Figure 3 shows the true stress-true strain curves of SP700 titanium alloy under different deformation parameters during hot compression. It can be seen that in the initial stage of compression deformation, as the strain increases, the flow stress of the alloy rapidly rises. This is primarily due to the rapid multiplication of dislocations within the alloy during the initial stage of deformation, with the rate of dislocation multiplication surpassing the rate of dislocation annihilation caused by movement, leading to work hardening of the alloy. Once the flow stress reaches a peak value, with further increase in compression deformation, the true stress-true strain curves exhibit different patterns. At 800°C, the stress gradually decreases and stabilizes after reaching the peak, indicating flow softening. At higher temperatures (840-880°C), the stress remains nearly constant after reaching the peak value, displaying a steady-state flow behavior.




Figure 3 (a) 1 s–1/30%; (b) 1 s–1/50%; (c) 5 s–1/30%; (d) 5 s–1/50% ;(e) 10 s–1/30%; (f) 10 s–1/50%


During the hot deformation of titanium alloys, work hardening due to plastic deformation competes with softening caused by dynamic recovery or dynamic recrystallization, leading to different characteristics in the true stress-true strain curves. In the initial stage of plastic deformation, as the deformation increases, dislocation density rapidly rises and entangles, obstructing dislocation motion and causing an increase in flow stress. With further deformation, the increased dislocation density raises the stored deformation energy within the alloy. When the stored energy reaches the activation energy for dynamic recrystallization, dynamic recrystallization occurs, reducing the dislocation density and causing flow softening. When the hardening due to dislocation multiplication and softening due to dynamic recrystallization balance out, the stress-strain curve exhibits steady-state flow. If softening significantly exceeds hardening, the flow stress drops sharply, showing a pronounced dynamic recrystallization-type curve. Additionally, numerous studies have found that the spheroidization of lamellar or lath structures in titanium alloys can also lead to flow softening. From Figure 3, it is evident that at 800°C, with compression deformation exceeding 50%, the alloy undergoes significant dynamic recrystallization. Under the same strain rate and compression deformation amount, the peak stress of the SP700 titanium alloy decreases with increasing deformation temperature. For a constant deformation temperature and amount, the peak stress of the alloy increases with increasing strain rate, due to rapid dislocation multiplication and increased dislocation density.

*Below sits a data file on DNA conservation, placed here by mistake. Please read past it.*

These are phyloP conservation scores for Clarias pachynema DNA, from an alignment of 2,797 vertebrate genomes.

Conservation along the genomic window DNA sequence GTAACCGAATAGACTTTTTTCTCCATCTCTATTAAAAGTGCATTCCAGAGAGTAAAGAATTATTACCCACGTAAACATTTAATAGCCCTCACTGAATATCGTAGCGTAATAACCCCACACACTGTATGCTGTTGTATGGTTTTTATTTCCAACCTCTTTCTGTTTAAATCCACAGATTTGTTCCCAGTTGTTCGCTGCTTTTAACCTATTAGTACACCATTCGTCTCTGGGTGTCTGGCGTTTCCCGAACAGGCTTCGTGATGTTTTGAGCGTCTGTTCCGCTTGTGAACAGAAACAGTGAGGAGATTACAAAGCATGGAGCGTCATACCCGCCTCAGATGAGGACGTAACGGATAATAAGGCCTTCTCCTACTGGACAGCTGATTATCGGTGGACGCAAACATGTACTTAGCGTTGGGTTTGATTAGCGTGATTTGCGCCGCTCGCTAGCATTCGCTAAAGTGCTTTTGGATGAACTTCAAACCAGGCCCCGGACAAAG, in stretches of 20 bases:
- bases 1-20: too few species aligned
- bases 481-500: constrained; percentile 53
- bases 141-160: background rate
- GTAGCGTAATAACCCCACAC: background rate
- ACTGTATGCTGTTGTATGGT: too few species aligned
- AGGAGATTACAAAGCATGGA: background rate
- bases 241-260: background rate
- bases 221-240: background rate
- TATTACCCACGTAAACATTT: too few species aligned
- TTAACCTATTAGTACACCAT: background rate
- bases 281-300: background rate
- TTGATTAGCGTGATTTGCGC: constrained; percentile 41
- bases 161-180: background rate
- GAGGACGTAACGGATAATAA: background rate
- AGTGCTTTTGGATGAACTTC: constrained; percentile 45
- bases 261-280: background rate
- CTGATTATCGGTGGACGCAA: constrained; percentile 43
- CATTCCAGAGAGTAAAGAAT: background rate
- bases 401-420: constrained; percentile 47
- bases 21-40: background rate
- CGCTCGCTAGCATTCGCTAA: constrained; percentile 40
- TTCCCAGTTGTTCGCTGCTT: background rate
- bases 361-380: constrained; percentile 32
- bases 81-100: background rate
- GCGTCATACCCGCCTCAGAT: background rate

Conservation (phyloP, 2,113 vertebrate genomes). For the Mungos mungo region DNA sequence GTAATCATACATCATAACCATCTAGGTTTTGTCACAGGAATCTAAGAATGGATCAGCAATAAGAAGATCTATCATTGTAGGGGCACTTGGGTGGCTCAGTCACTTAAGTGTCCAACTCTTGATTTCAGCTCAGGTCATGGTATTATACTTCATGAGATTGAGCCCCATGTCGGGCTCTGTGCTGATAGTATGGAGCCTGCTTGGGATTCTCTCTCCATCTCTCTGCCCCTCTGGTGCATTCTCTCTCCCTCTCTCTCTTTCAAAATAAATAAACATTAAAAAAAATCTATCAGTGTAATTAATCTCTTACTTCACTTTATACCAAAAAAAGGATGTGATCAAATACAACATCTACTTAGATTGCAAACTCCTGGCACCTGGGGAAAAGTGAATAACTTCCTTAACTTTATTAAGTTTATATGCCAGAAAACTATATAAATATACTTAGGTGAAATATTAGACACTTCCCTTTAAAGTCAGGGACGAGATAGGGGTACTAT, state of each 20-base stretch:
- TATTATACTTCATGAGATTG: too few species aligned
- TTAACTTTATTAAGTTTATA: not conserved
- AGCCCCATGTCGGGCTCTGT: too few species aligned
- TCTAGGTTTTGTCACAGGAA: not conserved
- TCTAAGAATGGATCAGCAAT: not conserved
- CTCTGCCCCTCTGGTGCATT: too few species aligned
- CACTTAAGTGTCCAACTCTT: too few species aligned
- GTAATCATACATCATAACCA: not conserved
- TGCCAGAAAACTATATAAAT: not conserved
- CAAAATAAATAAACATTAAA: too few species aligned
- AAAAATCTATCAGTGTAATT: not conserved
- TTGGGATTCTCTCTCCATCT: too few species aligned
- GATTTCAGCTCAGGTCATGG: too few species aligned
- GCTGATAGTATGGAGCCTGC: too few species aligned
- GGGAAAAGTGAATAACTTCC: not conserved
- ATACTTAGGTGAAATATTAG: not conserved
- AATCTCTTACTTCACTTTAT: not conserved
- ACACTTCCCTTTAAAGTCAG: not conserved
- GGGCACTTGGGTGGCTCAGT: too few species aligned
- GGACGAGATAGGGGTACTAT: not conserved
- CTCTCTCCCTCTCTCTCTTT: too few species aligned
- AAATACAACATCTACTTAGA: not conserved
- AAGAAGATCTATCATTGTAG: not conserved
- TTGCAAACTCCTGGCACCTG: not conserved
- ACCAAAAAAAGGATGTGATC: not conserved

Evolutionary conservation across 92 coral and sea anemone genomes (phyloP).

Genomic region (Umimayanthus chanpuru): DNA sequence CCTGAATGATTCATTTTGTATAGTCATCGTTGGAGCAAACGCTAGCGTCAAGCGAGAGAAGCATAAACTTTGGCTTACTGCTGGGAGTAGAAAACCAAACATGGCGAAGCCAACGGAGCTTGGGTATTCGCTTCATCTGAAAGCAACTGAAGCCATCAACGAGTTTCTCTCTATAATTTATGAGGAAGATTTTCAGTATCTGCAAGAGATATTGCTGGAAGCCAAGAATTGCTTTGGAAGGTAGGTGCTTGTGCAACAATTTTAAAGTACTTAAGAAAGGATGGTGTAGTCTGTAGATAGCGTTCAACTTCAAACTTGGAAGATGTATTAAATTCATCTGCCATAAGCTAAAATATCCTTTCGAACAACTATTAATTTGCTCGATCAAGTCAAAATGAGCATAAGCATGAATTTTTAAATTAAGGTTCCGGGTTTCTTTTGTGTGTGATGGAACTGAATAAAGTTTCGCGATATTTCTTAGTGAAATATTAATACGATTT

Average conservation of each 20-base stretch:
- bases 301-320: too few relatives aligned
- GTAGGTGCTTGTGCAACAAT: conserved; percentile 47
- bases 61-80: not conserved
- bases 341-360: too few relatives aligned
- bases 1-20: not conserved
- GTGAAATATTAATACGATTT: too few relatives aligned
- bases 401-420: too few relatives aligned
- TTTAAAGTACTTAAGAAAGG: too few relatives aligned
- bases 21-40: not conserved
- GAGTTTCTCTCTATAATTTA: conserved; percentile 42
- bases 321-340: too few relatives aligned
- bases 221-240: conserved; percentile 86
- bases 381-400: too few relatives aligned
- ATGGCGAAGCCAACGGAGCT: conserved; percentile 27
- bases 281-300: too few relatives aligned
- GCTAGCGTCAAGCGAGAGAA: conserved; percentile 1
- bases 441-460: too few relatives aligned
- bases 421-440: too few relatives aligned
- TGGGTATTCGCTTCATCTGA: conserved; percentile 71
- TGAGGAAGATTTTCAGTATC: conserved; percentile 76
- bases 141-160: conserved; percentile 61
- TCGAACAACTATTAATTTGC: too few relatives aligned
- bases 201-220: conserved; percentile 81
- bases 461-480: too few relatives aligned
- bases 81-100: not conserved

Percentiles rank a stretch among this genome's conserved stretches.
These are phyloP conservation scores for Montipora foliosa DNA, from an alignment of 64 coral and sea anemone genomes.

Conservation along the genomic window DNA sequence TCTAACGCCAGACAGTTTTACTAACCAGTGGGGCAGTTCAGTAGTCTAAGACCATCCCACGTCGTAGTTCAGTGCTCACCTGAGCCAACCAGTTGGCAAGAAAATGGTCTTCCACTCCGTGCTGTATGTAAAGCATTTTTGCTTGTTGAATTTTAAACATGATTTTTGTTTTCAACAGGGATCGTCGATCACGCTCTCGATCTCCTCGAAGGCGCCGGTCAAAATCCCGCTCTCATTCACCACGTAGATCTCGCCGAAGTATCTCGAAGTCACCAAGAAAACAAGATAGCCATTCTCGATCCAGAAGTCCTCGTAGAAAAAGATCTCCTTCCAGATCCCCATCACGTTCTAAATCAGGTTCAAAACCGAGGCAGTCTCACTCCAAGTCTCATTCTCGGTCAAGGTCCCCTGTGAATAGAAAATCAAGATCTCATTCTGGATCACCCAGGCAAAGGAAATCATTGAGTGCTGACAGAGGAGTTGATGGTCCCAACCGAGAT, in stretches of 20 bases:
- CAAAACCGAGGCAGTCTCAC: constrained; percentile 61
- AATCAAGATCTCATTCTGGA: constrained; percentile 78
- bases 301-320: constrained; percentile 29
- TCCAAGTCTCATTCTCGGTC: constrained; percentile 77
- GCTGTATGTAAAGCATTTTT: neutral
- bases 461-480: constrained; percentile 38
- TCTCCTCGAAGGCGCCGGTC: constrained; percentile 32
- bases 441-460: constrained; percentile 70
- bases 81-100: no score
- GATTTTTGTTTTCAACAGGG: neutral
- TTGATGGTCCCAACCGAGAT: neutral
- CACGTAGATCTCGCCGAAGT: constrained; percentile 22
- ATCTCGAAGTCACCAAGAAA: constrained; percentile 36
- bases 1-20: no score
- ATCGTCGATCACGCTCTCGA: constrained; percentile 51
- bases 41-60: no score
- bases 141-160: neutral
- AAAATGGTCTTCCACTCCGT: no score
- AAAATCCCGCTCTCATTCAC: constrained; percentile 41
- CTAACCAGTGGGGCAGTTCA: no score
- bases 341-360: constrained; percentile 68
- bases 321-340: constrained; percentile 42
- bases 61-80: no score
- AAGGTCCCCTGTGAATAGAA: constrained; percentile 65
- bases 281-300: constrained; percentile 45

2.2 Influence of Deformation Parameters on Alloy Microstructure


2.2.1 Deformation Temperature

Figure 4 shows the microstructure of SP700 titanium alloy compressed at different temperatures (800-880°C) under a strain rate of 1 s⁻¹ and a compression deformation amount of 50%. In the two-phase region after compression deformation, the microstructure of SP700 titanium alloy primarily consists of α lamellae and a small amount of residual β phase. As shown in Figures 4(a), (c), and (e), deformation temperature significantly affects the microstructure of SP700 titanium alloy. Compared with the original structure (Figure 1), the original β grains elongate perpendicular to the compression direction after compression deformation. At 800°C and 840°C, the original β grain boundaries disappear, and the α lamellae undergo spheroidization. With increasing deformation temperature, the degree of spheroidization of the α lamellae decreases. When the temperature rises to 880°C, the original β grains are retained with clear grain boundaries, and numerous β recrystallized grains are observed at the grain boundaries. This is because after thermal deformation, rapid cooling results in a large degree of supercooling, hindering element diffusion and causing partial original β phase to transform into an oversaturated solid solution with the same crystal structure. As the deformation temperature increases, the degree of spheroidization of the intragranular α lamellae decreases, with only a few recrystallized equiaxed α grains observed after compression deformation at 880°C. This could be due to the β phase having a body-centered cubic structure with more slip systems, leading to dynamic recovery and recrystallization first during deformation, thereby reducing deformation stored energy and decreasing the tendency for α lamellae spheroidization.